Spores - THE definative taxonomic feature??

R.N. Weinstein rnw1001 at cus.cam.ac.uk
Wed Feb 21 10:01:33 EST 1996


What do you all think?:

Is there a consensus that spore SIZE, within a range, and spore SHAPE is 
enough to be the last word in species identification?  This seems to be the 
current state of affairs in fungal taxonomy.  Is this system a relic, or 
is it perhaps just a matter of it being the best system around by default?

I have isolated a fungus from Antarctic soils which was initially identified 
to genus Humicola.  This fungus appears to be truly psychrophilic, 
growing so far at temps as low as -2 C but not at temps above 20 C.  
Submitted for a more precise identification, it was identified as Humicola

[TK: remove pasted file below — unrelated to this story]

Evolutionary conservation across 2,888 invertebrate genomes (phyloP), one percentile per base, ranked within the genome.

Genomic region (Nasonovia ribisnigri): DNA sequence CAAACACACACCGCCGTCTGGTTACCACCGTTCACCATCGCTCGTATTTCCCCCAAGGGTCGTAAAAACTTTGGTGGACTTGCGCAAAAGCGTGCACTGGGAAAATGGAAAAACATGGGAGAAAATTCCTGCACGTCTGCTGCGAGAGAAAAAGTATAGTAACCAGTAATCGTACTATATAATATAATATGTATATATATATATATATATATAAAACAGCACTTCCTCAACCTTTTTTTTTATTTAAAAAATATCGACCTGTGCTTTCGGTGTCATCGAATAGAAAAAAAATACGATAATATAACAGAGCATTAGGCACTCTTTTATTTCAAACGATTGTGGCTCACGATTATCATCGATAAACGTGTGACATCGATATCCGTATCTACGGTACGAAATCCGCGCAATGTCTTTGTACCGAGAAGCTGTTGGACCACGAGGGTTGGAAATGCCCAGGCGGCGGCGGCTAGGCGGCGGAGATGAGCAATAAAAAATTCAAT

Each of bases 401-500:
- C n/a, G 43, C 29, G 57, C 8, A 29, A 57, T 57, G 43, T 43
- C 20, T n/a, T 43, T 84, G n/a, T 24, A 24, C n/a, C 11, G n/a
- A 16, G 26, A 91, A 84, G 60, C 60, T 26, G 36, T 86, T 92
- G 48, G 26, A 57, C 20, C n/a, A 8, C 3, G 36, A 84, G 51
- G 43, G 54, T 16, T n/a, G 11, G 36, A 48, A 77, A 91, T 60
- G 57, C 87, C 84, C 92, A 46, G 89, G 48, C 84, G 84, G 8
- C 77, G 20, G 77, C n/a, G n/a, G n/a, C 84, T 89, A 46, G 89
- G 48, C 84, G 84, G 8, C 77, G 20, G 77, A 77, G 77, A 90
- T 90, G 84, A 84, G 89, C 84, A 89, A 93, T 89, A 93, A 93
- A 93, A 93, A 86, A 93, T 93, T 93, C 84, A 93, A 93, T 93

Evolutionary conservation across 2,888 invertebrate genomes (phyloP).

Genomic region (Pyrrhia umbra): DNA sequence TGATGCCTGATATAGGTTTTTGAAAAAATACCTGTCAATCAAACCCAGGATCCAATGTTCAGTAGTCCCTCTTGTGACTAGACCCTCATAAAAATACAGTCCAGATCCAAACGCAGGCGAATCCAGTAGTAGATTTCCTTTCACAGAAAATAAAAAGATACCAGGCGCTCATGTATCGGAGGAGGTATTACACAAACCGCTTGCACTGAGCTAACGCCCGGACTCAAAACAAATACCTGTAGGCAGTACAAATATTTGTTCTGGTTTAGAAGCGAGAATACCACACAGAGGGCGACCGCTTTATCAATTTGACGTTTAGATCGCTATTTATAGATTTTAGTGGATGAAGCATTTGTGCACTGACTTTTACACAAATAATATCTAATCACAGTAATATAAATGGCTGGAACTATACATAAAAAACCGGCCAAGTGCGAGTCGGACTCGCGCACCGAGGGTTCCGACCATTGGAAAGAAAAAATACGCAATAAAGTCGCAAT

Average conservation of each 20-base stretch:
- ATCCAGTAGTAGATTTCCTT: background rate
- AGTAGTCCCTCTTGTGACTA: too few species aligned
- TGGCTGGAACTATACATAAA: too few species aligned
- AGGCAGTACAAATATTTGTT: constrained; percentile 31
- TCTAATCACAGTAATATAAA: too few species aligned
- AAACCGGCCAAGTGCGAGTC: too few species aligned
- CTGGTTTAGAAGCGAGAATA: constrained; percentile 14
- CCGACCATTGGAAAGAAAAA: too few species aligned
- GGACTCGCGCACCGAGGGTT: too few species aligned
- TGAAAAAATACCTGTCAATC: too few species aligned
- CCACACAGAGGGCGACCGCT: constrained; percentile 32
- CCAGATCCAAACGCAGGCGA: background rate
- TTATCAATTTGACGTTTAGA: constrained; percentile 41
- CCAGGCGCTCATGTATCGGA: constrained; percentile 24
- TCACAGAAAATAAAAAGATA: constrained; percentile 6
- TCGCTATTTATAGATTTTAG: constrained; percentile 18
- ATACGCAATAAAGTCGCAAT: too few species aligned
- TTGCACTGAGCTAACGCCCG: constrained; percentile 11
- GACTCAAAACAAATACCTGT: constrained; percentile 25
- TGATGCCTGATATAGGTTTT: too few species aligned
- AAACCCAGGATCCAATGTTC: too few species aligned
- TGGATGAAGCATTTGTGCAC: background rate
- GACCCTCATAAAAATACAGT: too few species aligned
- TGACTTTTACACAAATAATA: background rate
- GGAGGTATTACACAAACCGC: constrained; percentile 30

fuscoatra.

We then obtained a culture of H.fuscoatra and found that its 
temperature/growth range was the opposite of my isolate: it did not grow 
at +5 C, but grew robustly at 25 C.  Its growth FORM (in a petri dish) 
was very different from mine: H. fuscoatra was white and fluffy (lots 
of aerial mycelium); mine dark and swirly growing into the agar.

However, according to the institute doing the identification, it all 
comes down to spore size and shape.  And so, without using molecular 
techniques and doing a thesis's amount of work to prove a difference in 
species, this appears to be the answer I must settle for.

Does this seem right?  Opinions please!


Rick Weinstein
University of Cambridge



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